6. Queen Mary I executed far fewer people than her sister, Elizabeth
Queen Mary I of England is known to history as Bloody Mary, a cognomen assigned for her penchant for executing her religious enemies. A Catholic, she ascended to the throne of England denied to her in the will of her brother, Edward. He designated Lady Jane Grey as his rightful successor. Upon Edward’s death Mary gathered a force of supporters, most of whom were Catholics, and deposed Lady Jane. As the only daughter of Catherine of Aragon, she was raised Catholic, and upon ascension to the throne she reversed the anti-Catholic policies of her father, Henry VIII. Edward had continued his father’s claim to be the rightful head of the Church in England. Mary repudiated the claim as Queen, and restored the authority of the Pope in Church affairs. It raised the wrath of British Protestants throughout her realm.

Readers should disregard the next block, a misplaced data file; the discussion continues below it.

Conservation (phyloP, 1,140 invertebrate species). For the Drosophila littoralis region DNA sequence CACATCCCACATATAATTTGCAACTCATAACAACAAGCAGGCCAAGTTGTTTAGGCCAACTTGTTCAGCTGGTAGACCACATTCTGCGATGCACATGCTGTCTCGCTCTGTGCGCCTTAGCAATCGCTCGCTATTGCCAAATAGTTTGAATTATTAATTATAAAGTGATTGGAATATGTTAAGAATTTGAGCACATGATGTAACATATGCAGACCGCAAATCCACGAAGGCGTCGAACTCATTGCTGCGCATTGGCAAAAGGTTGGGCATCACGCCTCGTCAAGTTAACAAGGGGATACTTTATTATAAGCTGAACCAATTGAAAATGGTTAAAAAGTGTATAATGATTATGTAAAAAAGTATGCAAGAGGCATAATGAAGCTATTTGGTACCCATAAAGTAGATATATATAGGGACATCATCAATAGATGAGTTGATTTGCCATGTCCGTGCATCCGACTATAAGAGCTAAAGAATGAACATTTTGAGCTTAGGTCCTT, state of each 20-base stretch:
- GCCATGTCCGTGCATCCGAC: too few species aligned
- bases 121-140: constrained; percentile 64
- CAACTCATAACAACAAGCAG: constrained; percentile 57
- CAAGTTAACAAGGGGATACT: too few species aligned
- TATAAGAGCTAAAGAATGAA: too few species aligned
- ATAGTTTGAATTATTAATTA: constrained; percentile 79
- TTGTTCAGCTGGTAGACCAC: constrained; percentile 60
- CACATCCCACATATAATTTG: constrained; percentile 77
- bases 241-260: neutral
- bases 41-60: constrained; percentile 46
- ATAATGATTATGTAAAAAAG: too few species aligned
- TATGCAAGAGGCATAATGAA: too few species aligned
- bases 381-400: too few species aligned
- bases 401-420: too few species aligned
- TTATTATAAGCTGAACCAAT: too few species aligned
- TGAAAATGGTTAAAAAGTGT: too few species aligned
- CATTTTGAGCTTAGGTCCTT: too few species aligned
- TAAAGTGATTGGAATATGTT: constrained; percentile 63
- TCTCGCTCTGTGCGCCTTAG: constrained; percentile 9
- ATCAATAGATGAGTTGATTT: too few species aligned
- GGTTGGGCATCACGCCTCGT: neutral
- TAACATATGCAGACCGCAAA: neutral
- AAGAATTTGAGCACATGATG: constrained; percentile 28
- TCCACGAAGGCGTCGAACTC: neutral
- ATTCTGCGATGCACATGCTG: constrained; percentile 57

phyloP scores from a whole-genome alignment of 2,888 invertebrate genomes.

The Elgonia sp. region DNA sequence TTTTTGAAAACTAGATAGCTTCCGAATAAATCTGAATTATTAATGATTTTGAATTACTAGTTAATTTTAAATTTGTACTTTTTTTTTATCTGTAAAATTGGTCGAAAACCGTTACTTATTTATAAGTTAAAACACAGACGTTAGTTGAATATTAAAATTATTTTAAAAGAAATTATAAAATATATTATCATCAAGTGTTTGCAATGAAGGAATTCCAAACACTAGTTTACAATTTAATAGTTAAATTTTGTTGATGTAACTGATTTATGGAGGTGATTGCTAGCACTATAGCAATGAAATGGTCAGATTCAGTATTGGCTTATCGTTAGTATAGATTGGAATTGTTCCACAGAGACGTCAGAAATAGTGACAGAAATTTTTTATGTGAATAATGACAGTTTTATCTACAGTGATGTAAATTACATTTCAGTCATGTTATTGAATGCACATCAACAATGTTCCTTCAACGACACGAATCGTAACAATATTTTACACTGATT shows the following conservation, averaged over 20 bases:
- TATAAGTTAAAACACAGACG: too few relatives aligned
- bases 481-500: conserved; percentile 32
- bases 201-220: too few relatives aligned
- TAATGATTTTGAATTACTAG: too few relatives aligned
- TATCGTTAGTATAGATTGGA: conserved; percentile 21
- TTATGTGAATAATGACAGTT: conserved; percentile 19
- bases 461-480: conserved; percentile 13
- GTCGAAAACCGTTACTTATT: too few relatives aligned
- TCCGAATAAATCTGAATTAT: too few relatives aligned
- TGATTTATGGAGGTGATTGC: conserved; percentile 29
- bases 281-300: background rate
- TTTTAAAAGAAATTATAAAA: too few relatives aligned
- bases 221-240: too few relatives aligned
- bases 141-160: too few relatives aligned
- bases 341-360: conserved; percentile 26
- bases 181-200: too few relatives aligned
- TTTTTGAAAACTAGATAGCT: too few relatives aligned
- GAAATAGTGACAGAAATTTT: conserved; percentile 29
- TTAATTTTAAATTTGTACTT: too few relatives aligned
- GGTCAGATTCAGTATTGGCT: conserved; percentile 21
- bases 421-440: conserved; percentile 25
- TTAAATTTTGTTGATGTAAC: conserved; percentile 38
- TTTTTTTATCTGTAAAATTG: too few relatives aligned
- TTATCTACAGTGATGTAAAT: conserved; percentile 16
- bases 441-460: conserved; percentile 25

Protestant rebellions led to the arrest and execution of about 300 prominent Protestant churchmen and politicians during Mary’s reign. It earned her the sobriquet Bloody Mary, as she is known to posterity. Her successor, Queen Elizabeth, executed far more, well over 400, for religious crimes such as heresy, though her victims were mostly Catholic. Following Mary’s death, her half-sister Elizabeth ascended to the throne of England, and much of Mary’s restoration of Catholicism went under systematic reversal. Protestant historians and scholars elevated the Protestant Elizabeth to near saintly status, and denigrated Mary as brutal and inept. Bloody Mary became a bloodthirsty, murderous, tyrant. In truth she was as much a victim of the violent age in which she lived as those of her enemies she dispatched. The subsequent Elizabethan Age was in many ways worse.